The message from Iran's president was strong, if at first a little cryptic.
As tension with the United States ramped up earlier this month, Iranian leader Hassan Rouhani fired off a pointed tweet.
"Those who refer to the number 52 should also remember the number 290," he wrote, along with the hashtag #IR655.
"Never threaten the Iranian nation."
The January 7 tweet appeared to be in response to US President Donald Trump's earlier threat to target 52 Iranian sites — one for each of the 52 Americans held during the infamous 1979 hostage crisis in Tehran.
In turn, Mr Rouhani referenced the number 290, invoking the memory of the 290 passengers and crew who died on Iran Air flight IR655, which was accidentally shot down by a US warship in 1988.
In a chilling twist, two days after Mr Rouhani's tweet, a Ukrainian International Airlines flight crashed in Iran with no survivors. Iran has said it shot down the plane by accident.
For many in Iran, the Ukrainian plane tragedy would have felt painfully familiar. Because while the rest of the world may have moved on from it, the Iranian people have never forgotten what happened to IR655 and the 290 ill-fated souls on board.
WHAT HAPPENED TO IR655
The IR655 tragedy played out in the final throes of the Iran-Iraq War.
The US, an ally to Iraq, had warships in the Persian Gulf to protect oil routes from Iranian attack. On July 3, 1988, the US Navy cruiser USS Vincennes was among them.
Just after 10am, the USS Vincennes and another US ship were caught in a skirmish with Iranian patrol vessels.
Meanwhile, at the very nearby Bandar Abbas International Airport in Iran, flight IR655 was running behind schedule.
The Airbus A300, which had 290 passengers and crew on board, was scheduled to leave Bandar Abbas for Dubai at 9.50am but was delayed. Veteran pilot Captain Mohsen Rezaian finally got the plane off the ground at 10.17am.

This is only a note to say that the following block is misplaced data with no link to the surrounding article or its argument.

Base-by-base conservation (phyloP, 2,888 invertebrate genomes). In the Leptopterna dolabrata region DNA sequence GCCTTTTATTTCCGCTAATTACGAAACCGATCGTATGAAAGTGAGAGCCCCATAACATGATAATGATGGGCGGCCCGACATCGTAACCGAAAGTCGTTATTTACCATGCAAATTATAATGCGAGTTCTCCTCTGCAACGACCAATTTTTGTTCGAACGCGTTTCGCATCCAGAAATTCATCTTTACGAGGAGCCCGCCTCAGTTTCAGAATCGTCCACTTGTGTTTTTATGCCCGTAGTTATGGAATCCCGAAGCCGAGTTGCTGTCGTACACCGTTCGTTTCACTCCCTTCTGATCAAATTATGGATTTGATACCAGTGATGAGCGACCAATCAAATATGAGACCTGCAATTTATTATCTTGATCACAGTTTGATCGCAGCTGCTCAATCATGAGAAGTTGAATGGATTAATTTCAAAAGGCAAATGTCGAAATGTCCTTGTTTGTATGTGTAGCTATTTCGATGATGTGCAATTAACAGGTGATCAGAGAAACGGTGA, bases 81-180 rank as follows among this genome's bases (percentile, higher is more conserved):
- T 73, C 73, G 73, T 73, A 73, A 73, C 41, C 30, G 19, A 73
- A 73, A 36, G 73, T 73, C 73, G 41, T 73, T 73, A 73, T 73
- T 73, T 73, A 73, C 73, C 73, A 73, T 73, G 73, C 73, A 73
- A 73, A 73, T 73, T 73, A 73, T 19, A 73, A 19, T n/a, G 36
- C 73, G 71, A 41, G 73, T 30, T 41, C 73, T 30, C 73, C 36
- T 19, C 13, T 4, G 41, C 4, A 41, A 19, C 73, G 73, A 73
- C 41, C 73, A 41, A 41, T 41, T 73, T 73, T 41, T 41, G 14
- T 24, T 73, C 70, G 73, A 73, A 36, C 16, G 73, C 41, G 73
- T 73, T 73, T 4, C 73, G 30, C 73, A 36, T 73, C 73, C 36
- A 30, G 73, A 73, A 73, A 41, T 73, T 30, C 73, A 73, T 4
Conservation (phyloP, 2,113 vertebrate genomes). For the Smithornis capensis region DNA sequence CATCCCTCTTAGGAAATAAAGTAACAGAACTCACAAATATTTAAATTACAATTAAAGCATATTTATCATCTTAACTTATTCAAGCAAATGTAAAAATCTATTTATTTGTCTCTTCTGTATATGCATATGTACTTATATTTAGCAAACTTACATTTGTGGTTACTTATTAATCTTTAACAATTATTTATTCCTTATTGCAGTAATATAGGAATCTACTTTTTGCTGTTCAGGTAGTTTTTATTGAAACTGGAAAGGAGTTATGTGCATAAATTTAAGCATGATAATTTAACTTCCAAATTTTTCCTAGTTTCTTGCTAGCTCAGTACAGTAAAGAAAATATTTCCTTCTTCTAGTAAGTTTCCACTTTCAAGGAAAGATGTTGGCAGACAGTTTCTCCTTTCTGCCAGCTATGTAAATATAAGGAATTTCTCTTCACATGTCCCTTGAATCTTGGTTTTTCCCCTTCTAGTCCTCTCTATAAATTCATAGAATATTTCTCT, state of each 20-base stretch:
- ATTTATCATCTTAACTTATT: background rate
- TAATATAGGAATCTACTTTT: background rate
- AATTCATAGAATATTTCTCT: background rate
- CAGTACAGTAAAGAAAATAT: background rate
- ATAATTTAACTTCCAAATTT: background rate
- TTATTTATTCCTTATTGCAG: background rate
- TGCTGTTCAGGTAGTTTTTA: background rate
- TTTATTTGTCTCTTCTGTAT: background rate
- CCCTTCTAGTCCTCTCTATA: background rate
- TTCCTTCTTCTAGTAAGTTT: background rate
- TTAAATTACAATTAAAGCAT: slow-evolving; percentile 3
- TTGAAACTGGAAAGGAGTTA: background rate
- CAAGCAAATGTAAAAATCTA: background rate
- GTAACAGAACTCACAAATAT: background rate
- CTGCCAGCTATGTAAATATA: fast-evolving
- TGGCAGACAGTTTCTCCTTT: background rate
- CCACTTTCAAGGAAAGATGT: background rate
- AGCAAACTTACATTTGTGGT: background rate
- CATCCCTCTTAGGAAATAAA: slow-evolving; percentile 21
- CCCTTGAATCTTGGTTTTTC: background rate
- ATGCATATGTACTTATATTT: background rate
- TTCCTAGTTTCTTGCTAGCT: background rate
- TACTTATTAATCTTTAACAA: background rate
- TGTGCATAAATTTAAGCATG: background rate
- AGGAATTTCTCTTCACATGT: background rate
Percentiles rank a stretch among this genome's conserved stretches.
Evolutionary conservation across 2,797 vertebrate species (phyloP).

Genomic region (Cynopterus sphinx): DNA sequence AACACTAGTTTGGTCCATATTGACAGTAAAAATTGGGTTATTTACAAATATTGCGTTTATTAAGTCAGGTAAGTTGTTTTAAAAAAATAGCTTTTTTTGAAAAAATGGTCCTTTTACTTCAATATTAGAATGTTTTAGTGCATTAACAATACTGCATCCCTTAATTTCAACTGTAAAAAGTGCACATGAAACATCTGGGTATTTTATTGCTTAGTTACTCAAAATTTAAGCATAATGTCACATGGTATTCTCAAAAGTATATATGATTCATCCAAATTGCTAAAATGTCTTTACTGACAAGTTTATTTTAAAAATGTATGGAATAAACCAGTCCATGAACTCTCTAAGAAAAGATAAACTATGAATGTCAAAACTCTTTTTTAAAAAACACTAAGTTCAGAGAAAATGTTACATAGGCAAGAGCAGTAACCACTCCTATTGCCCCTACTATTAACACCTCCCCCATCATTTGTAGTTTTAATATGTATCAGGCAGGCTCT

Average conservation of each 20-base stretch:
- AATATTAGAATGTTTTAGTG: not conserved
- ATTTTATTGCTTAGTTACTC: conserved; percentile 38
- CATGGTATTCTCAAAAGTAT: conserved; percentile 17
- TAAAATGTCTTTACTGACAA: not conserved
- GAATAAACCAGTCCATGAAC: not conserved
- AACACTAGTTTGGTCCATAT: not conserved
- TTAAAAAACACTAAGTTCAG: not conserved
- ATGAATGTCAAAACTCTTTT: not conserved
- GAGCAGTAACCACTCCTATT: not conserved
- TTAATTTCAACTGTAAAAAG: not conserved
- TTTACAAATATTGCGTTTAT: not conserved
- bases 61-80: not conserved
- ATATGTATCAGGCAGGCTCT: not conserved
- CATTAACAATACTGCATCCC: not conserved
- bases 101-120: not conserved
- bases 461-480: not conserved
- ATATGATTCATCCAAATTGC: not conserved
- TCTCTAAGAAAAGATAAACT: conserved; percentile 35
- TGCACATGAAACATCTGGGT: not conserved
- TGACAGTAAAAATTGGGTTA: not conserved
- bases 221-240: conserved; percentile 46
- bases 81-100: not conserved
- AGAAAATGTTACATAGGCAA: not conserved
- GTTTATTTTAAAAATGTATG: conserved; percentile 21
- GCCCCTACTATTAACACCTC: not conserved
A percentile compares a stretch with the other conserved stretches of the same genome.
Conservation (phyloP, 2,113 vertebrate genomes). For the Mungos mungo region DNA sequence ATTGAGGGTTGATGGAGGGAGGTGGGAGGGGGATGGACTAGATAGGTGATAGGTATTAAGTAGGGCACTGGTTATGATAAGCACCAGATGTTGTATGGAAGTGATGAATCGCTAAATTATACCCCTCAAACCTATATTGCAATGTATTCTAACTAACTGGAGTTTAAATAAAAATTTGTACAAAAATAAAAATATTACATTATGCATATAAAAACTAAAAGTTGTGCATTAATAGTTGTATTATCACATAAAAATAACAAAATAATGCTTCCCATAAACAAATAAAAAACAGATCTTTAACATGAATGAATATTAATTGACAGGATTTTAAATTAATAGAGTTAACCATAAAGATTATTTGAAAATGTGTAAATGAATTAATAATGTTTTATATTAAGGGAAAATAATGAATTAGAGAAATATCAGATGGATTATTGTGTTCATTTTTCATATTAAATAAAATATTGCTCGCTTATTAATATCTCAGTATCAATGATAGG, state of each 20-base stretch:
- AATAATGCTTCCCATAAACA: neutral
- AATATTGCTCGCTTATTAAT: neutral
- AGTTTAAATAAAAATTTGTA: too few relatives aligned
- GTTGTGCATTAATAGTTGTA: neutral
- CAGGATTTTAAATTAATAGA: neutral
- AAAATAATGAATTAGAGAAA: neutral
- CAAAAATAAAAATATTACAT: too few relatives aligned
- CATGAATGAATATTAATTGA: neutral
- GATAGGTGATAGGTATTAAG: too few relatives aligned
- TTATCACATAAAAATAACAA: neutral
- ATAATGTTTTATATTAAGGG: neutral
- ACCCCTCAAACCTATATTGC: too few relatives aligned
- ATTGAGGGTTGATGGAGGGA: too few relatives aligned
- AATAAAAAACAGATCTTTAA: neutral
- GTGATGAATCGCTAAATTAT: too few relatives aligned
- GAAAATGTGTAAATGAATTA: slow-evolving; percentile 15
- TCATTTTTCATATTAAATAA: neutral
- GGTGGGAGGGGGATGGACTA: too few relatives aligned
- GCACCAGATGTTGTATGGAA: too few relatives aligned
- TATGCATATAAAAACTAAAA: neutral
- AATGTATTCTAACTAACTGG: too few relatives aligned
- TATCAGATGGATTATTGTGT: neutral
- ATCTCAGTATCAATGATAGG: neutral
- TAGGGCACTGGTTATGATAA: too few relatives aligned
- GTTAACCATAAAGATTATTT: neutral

Given the short distance to Dubai — which was a mere 28 minutes across the Persian Gulf — the plane just needed to climb to 14,000 feet, cruise for a short while over the water and descend into Dubai.
The captain turned on the plane's transponder — a device that receives and transmits signals about the aircraft's identification and location — and the plane began its journey across the chaotic waters of the Persian Gulf.
Below, crew on the USS Vincennes — still exchanging fire with Iranian gunboats — spotted the Iran Air plane.
They mistook it for an Iranian F-14 Tomcat preparing for attack. Possibly compounding the confusion was the fact Bandar Abbas International Airport was not only a civilian transport hub, but was also being used by the Iranian military.
The USS Vincennes tried to radio contact the Iran Air plane many times — both on the military frequency, and the civilian frequency — but got no response.
The plane was declared hostile.
At 10.24am, USS Vincennes fired two surface-to-air missiles. One of them struck the Airbus A300, which immediately blew apart and crashed into the water.
There were no survivors. The vast majority of people on board were Iranian, along with some passengers from the United Arab Emirates, Pakistan, Italy and Yugoslavia. There were 66 children among those on board. The black boxes were never found.
In Iran, the downing of IR655 was a source both of nationwide heartbreak and intense fury. Tehran called the incident a "barbaric massacre" and took at as a signal of American aggression.
Then-US President Ronald Reagan expressed regret for the loss of life but defended the USS Vincennes captain's actions in defending his ship and crew.
A report by the Pentagon said human error was behind the tragedy, with the ship's crew having mistaken the commercial A300 for a hostile fighter jet. This was despite the Iranian airliner having been flying in approved commercial airway, and identifying itself to air traffic control as a civilian plane.
The Pentagon report threw some blame on Iran for allowing a passenger plane to fly low in an active conflict zone.
But the feeling in Iran was the plane was downed on purpose.
"The shoot-down of Iran Air flight 655 was an accident, but that is not how it was seen in Tehran," former CIA analyst Kenneth Pollack wrote in his 2004 book The Persian Puzzle, The Washington Postreported.
"The Iranian government assumed that the attack had been purposeful … Tehran convinced itself that Washington was trying to signal that the United States had decided to openly enter the war on Iraq's side."
After Iran sued the US in the International Court of Justice over the incident, the US government paid $US62 million to the families of those on board flight IR655.
Iran is now being pressured to similarly compensate victims of those who died in the downing of the Ukrainian International Airlines plane this month.